THE BLOG
07/15/2011 10:20 pm ET Updated Sep 14, 2011

McConnell Plan Unconstitutional... Or Unnecessary

Minority Leader Mitch McConnell (R-KY) has proposed a Rube Goldberg-esque debt ceiling plan that, as its core, enables the president to raise the debt ceiling. The president is given the authority to raise the debt-ceiling, Congress will vote to disapprove, and the president can raise the ceiling by vetoing the disapproval.

Strangely, after McConnell had capitulated the day before, Majority Leader Harry Reid (D-NV) thought this was an idea worth exploring and offered a $1-1.5 trillion cuts-only spending provision to accompany it.

There has been much discussion about whether section 4 of the Fourteenth Amendment that reads in relevant part, "the validity of the public debt of the United States, authorized by law... shall not be questioned" renders the debt ceiling itself unconstitutional, providing the president not just the power, but the duty, to pay all the country's financial obligations, from revenues and by issuing additional debt if necessary.

Professor Laurence Tribe of Harvard Law School wrote an op-ed piece for the New York Times explaining that that is wrong: the Constitution grants only Congress the power to "borrow money on the credit of the United States".

If Professor Tribe is correct, then McConnell's proposal to cede that Congressional power to the president is itself unconstitutional for the same reason that the line-item veto was ruled unconstitutional. Congress does not have the power to cede its power to the executive branch.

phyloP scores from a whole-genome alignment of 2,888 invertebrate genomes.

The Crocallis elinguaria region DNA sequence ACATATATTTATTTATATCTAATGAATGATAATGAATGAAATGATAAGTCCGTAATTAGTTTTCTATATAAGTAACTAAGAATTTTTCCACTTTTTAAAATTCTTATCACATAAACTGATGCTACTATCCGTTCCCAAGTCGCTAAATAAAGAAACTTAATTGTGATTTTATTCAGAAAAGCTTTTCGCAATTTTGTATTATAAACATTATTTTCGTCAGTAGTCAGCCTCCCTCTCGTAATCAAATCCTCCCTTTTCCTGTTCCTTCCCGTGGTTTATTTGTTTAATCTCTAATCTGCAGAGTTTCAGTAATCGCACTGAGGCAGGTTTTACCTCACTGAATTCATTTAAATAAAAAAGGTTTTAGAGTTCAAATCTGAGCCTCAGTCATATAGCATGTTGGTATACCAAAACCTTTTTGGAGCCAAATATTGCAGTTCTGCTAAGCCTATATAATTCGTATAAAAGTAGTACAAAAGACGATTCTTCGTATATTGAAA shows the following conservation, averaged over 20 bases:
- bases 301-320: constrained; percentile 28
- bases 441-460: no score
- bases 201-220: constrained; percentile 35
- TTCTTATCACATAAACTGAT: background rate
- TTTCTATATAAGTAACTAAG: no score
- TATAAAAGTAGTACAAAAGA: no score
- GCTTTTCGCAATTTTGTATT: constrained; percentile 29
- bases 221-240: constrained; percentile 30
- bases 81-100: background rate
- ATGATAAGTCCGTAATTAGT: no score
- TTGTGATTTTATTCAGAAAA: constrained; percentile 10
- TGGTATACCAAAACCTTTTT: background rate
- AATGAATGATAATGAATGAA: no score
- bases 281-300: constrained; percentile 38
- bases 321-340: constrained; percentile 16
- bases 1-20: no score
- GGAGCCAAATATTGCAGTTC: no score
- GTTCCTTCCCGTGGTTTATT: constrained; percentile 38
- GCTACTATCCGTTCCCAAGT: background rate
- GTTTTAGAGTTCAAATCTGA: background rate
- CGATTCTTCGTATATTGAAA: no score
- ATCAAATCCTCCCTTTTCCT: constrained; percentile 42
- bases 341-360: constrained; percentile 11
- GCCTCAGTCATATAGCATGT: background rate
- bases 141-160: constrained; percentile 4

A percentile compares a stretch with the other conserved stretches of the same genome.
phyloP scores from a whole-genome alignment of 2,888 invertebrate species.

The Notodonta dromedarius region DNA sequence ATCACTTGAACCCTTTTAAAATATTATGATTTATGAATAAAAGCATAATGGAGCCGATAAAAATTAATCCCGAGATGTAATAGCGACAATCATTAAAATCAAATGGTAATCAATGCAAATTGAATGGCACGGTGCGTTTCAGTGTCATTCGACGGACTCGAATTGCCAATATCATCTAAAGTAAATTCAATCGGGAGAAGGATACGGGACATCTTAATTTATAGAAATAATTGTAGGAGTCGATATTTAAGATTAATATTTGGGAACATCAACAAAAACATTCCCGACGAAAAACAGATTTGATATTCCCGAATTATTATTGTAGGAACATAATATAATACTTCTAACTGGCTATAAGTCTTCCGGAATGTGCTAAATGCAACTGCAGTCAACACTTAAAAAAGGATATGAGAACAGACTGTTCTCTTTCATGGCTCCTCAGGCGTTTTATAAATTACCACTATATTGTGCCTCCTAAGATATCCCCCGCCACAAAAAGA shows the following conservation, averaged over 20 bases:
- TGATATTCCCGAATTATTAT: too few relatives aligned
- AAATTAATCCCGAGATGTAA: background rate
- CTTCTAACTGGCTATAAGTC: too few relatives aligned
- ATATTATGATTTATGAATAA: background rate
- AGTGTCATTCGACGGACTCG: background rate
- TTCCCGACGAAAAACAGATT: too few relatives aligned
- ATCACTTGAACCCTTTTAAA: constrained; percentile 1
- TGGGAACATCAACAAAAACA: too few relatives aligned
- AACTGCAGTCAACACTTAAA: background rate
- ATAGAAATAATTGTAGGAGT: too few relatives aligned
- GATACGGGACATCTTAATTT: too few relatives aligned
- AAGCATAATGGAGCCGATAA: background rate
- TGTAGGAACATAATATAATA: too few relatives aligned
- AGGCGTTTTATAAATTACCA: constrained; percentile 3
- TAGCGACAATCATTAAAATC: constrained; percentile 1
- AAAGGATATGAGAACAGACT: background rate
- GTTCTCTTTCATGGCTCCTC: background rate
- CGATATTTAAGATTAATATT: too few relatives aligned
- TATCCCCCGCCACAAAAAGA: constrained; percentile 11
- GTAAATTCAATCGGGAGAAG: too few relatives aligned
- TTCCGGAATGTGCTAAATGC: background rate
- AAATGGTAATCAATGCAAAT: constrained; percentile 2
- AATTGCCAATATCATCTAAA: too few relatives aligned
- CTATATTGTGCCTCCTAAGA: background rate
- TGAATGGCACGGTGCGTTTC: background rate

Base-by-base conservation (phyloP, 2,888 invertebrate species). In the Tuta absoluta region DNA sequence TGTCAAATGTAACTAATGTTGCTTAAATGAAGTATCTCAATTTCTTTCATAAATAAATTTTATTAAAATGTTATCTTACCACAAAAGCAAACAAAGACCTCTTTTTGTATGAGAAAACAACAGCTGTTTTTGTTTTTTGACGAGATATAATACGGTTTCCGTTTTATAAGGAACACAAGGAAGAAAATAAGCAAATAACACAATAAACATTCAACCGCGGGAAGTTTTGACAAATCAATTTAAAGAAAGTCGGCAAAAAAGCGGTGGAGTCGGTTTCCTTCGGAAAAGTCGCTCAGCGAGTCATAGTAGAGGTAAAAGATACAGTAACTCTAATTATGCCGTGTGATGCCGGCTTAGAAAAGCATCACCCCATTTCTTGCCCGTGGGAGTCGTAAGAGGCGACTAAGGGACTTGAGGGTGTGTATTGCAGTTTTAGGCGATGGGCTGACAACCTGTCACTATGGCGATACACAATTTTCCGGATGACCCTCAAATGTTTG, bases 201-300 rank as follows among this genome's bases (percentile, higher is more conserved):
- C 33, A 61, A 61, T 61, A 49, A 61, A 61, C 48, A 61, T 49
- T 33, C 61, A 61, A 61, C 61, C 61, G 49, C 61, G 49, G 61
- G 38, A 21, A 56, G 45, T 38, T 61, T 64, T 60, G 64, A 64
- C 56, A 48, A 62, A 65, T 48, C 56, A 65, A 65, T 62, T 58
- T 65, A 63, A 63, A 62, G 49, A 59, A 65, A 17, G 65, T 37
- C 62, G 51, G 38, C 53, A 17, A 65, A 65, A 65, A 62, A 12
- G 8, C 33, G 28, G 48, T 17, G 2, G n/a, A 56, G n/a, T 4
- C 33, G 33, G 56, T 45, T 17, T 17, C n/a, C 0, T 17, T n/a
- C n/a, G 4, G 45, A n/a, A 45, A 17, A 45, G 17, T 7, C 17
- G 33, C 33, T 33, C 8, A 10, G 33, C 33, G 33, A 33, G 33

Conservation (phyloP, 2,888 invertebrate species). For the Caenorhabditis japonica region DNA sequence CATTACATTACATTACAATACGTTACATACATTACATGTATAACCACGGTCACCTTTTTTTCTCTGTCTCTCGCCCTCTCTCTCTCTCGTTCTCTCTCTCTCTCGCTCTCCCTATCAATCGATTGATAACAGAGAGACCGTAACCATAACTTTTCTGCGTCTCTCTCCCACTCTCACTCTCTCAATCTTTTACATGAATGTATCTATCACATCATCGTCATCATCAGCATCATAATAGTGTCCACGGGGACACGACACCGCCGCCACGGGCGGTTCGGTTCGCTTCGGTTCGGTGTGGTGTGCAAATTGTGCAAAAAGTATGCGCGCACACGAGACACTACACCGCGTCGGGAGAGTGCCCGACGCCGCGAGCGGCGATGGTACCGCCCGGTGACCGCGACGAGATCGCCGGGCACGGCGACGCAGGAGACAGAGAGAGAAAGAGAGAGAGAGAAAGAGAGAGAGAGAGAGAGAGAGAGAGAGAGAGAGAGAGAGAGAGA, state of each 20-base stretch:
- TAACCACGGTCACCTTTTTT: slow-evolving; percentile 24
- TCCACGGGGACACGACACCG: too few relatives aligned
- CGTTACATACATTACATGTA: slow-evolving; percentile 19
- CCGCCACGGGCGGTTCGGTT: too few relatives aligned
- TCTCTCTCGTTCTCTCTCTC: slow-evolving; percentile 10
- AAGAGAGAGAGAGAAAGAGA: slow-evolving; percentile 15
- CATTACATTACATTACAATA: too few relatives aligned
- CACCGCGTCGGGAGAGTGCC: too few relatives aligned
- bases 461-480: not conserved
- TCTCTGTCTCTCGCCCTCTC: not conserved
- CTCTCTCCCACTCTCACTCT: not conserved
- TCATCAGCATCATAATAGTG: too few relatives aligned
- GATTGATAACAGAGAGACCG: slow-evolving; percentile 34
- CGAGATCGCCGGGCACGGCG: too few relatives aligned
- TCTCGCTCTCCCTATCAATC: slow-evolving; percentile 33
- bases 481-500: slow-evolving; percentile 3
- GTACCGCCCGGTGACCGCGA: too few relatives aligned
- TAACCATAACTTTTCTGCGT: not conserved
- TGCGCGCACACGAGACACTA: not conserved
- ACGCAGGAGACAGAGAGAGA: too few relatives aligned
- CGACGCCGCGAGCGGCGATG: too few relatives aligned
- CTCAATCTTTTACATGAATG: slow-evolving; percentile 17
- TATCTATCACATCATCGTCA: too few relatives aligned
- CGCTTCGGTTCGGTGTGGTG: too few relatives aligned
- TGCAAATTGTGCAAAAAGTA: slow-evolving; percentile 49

The situations could not be more alike. The president has the Constitutional power to veto legislation, and the Constitutional power (and duty) to pay the country's debts. But, the Supreme Court held that providing the president a line-item veto ceded the power of Congress to make the law to the president. In this case the president has the authority and duty to pay our country's obligations, but Congress's ceding him the power to set the debt-ceiling is transferring a power of Congress to the president.

If the Constitution does not give the president the power to set the debt-ceiling, McConnell's bill that cedes that Congressional power is unconstitutional.

Professor Tribe may be wrong. There may be stronger arguments than he presented that presidents do indeed have the power, and duty, to pay the country's debts and thus the debt-ceiling is itself unconstitutional.

In that case, the McConnell bill is unnecessary. The president can act; he does not need any authority from Congress to do so, and he does not have to submit himself to McConnell's infantile games.

No one can state with certainty whether Professor Tribe's view would prevail at the Supreme Court. Hence, both the McConnell bill and the president acting alone would cause great uncertainty. In both cases, any adverse ruling would require unwinding all the transactions that had previously occurred during the time the case were pending. [As small footnote to history, Rudy Guiliani's New York City brought the line-item veto case to Court because President Clinton had axed money for Medicaid payments in New York and Guiliani wanted them restored. When the line-item veto was declared unconstitutional, New York City got its money].

Hence, the McConnell approach provides no way out for members of Congress to avoid their responsibility. They either have to raise the ceiling or not. They have to do it without any proviso (a "clean" bill), or with whatever mix of spending cuts, tax spending cuts, and tax revenues they determine.

But, they cannot use the McConnell strategy to cede Congressional power to the president.

So, Mitchie, Johnny and Ricky, it is back to your sandboxes.